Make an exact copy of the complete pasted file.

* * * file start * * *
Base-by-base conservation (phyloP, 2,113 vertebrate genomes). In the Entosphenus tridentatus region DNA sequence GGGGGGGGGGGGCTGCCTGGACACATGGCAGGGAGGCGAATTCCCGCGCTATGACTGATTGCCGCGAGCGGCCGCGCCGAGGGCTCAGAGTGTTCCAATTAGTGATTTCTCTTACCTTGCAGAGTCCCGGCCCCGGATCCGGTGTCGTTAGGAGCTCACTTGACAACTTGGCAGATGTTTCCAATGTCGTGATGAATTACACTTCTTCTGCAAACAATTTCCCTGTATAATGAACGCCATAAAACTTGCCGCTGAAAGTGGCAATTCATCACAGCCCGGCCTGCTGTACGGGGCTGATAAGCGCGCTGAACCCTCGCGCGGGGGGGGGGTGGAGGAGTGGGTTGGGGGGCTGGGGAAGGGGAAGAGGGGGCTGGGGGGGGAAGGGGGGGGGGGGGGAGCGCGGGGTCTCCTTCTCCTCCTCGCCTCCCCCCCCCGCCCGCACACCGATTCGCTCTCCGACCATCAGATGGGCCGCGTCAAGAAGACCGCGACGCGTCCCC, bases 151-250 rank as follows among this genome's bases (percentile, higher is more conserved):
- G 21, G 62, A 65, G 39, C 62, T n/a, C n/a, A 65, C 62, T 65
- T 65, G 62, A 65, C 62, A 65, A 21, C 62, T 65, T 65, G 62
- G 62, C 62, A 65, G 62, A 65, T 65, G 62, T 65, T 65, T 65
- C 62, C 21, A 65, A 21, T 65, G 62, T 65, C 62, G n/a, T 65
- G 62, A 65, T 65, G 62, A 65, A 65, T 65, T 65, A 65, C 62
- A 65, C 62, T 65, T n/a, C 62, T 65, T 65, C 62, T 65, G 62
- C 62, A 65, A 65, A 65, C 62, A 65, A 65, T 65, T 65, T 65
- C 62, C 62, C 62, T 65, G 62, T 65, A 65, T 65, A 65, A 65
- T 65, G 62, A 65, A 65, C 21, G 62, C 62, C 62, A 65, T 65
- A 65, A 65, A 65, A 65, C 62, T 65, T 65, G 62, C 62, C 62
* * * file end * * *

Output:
Base-by-base conservation (phyloP, 2,113 vertebrate genomes). In the Entosphenus tridentatus region DNA sequence GGGGGGGGGGGGCTGCCTGGACACATGGCAGGGAGGCGAATTCCCGCGCTATGACTGATTGCCGCGAGCGGCCGCGCCGAGGGCTCAGAGTGTTCCAATTAGTGATTTCTCTTACCTTGCAGAGTCCCGGCCCCGGATCCGGTGTCGTTAGGAGCTCACTTGACAACTTGGCAGATGTTTCCAATGTCGTGATGAATTACACTTCTTCTGCAAACAATTTCCCTGTATAATGAACGCCATAAAACTTGCCGCTGAAAGTGGCAATTCATCACAGCCCGGCCTGCTGTACGGGGCTGATAAGCGCGCTGAACCCTCGCGCGGGGGGGGGGTGGAGGAGTGGGTTGGGGGGCTGGGGAAGGGGAAGAGGGGGCTGGGGGGGGAAGGGGGGGGGGGGGGAGCGCGGGGTCTCCTTCTCCTCCTCGCCTCCCCCCCCCGCCCGCACACCGATTCGCTCTCCGACCATCAGATGGGCCGCGTCAAGAAGACCGCGACGCGTCCCC, bases 151-250 rank as follows among this genome's bases (percentile, higher is more conserved):
- G 21, G 62, A 65, G 39, C 62, T n/a, C n/a, A 65, C 62, T 65
- T 65, G 62, A 65, C 62, A 65, A 21, C 62, T 65, T 65, G 62
- G 62, C 62, A 65, G 62, A 65, T 65, G 62, T 65, T 65, T 65
- C 62, C 21, A 65, A 21, T 65, G 62, T 65, C 62, G n/a, T 65
- G 62, A 65, T 65, G 62, A 65, A 65, T 65, T 65, A 65, C 62
- A 65, C 62, T 65, T n/a, C 62, T 65, T 65, C 62, T 65, G 62
- C 62, A 65, A 65, A 65, C 62, A 65, A 65, T 65, T 65, T 65
- C 62, C 62, C 62, T 65, G 62, T 65, A 65, T 65, A 65, A 65
- T 65, G 62, A 65, A 65, C 21, G 62, C 62, C 62, A 65, T 65
- A 65, A 65, A 65, A 65, C 62, T 65, T 65, G 62, C 62, C 62